The Culprit Behind Chinese School District Property Fever

Last week, officials at Beijing Xicheng District, home to some of the best public schools in the country, released results of the 2021 elementary school assignment. Those who had spent tens of millions of yuan on an apartment in this area, hoping to get their children tickets into one of the “key elementary schools”, ended up being randomly assigned to “ordinary elementary schools” outside the prestigious district, leaving parents appalled and angry. Some parents reportedly gathered outside the District’s Education Committee building to protest, causing two housing agents to be arrested for “inciting group gatherings”.

Lagging behind other districts in Beijing, Xicheng District is the last to have implemented the new policy known as “multi-school dicing”, whereby house ownership in the district will no longer in itself guarantee enrollment in a nearby elite school, as has been the case under the so-called “proximity principle”.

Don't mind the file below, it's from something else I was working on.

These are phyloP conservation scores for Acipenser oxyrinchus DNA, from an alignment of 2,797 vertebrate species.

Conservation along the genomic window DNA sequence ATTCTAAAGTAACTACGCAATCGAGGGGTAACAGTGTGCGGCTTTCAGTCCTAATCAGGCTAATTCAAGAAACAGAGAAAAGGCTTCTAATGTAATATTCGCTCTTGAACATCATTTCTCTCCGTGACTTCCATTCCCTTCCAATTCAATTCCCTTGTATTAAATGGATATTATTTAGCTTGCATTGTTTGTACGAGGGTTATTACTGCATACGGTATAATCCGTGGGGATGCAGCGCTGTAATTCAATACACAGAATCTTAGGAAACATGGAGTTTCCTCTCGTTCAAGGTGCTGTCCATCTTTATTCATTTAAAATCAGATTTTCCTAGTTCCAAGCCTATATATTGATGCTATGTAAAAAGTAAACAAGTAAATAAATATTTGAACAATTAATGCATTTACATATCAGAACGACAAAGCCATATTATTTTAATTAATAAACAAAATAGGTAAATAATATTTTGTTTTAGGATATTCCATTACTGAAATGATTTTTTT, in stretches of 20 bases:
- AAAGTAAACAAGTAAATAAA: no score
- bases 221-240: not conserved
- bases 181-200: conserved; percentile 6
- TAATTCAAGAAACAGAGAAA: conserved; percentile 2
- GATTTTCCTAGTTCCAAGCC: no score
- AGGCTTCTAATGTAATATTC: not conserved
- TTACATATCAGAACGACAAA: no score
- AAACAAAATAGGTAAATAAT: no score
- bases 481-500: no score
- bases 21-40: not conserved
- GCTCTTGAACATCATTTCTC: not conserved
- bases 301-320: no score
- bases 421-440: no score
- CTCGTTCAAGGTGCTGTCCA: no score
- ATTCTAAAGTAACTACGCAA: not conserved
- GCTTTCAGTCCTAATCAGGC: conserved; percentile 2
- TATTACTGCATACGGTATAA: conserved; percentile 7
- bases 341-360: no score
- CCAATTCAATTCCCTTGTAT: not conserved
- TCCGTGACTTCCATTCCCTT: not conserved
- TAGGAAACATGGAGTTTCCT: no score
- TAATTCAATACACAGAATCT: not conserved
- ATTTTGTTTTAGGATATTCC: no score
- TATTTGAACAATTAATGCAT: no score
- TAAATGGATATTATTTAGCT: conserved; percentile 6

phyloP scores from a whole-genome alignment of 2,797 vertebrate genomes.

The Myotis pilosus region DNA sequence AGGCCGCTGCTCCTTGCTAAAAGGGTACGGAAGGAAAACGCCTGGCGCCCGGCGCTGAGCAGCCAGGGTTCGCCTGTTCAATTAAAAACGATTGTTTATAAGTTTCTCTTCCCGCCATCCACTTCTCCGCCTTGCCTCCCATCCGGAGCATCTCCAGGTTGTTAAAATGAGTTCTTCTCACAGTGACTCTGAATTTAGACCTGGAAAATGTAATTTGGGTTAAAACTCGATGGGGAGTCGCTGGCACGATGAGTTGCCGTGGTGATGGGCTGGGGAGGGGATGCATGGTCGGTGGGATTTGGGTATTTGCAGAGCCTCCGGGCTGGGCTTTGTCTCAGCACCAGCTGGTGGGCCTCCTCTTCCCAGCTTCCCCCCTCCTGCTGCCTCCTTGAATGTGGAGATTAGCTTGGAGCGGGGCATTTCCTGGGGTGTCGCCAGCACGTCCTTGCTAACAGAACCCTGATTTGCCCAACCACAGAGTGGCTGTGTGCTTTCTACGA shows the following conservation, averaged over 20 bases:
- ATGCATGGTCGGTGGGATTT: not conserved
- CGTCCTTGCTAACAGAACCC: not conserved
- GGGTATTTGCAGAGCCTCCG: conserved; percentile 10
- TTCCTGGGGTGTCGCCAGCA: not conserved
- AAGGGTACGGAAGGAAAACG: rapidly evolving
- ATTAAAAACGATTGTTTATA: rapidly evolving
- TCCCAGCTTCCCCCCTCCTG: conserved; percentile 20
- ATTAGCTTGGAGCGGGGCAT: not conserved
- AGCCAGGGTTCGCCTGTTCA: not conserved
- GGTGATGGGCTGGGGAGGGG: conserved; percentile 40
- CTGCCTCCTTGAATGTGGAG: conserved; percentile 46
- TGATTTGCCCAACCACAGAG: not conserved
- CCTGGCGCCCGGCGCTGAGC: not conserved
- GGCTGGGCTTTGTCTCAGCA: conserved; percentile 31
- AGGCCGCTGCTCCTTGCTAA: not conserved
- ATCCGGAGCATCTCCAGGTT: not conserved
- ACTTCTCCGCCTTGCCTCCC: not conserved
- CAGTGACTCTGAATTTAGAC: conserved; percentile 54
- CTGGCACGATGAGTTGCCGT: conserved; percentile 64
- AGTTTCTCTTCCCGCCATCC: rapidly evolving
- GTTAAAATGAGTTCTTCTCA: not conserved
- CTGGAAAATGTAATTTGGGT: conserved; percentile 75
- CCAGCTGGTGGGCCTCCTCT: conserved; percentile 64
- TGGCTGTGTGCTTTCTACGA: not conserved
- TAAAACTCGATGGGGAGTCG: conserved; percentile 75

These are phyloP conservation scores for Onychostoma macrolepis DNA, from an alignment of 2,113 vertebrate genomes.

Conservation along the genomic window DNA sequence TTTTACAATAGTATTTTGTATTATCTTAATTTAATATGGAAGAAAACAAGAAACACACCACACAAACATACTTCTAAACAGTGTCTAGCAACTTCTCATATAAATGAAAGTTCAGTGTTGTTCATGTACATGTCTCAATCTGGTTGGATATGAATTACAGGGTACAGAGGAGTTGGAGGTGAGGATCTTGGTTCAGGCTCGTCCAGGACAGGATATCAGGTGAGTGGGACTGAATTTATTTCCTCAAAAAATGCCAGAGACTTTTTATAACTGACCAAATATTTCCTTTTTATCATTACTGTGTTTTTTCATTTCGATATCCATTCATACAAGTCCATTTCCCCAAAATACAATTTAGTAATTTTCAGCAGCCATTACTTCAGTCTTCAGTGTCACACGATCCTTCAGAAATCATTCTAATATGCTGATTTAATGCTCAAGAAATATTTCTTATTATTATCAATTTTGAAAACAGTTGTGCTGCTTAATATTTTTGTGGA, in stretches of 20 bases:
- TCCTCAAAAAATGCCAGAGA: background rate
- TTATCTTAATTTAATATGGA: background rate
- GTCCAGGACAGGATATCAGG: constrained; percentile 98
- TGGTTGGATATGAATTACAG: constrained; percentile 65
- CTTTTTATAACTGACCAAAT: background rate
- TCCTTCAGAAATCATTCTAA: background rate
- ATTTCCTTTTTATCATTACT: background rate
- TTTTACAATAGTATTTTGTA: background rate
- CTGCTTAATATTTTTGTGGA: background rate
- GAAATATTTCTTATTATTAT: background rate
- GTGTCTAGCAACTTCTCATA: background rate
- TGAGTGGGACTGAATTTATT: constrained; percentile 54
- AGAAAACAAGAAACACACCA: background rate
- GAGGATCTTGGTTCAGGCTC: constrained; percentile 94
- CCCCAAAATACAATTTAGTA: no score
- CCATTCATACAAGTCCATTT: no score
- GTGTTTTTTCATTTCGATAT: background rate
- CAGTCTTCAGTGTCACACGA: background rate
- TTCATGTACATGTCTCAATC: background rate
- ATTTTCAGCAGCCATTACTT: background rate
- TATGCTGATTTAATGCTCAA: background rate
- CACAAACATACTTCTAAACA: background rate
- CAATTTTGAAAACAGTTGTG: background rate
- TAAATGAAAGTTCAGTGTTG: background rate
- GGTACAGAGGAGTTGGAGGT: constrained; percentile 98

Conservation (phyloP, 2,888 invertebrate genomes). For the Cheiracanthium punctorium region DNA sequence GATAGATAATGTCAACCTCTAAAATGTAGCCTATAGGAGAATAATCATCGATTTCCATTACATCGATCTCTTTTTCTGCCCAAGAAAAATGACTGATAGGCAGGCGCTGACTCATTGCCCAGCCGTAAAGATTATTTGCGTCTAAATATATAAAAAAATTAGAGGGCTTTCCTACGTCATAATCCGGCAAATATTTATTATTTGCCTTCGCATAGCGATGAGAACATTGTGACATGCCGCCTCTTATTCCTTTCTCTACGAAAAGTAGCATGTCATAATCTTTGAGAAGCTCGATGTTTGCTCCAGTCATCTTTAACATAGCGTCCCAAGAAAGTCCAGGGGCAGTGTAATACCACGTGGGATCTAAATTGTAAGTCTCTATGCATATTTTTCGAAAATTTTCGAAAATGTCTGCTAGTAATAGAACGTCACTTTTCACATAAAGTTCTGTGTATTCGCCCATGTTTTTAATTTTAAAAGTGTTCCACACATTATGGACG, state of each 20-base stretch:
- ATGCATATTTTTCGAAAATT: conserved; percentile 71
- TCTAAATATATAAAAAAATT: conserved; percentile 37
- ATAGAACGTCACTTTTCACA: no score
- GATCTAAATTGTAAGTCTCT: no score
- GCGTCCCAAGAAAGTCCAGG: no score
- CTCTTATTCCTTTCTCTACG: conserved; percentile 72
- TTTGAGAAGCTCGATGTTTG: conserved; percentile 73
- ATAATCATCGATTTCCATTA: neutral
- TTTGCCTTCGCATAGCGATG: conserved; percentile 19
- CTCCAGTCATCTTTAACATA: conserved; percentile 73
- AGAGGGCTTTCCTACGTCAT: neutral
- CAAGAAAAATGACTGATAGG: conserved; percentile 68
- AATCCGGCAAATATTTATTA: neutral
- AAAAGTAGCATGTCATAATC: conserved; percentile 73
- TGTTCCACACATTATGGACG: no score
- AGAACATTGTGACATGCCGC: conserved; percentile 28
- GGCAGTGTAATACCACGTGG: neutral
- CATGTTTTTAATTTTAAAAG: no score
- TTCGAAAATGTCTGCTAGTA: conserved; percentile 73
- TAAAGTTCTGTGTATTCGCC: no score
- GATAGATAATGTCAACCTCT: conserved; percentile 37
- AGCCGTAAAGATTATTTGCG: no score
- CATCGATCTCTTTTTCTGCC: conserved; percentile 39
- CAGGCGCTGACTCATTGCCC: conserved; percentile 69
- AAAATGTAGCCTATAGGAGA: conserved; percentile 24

Location, location, location

Assigning students to schools near their homes is a common practice in many parts of the world, often creating a reciprocal and self-reinforcing relationship between housing and education. That is, a wealthier neighborhood typically has access to better educational resources, which in turn raises property prices in the area, leading to more investment in education.

While this logic applies especially to the U.S., where local property tax pays for education, in China, the fever surrounding “school district property” (xue qu fang) seems to follow a reverse logic: entry into quality schools requires local homeownership, and hence the rise of house prices.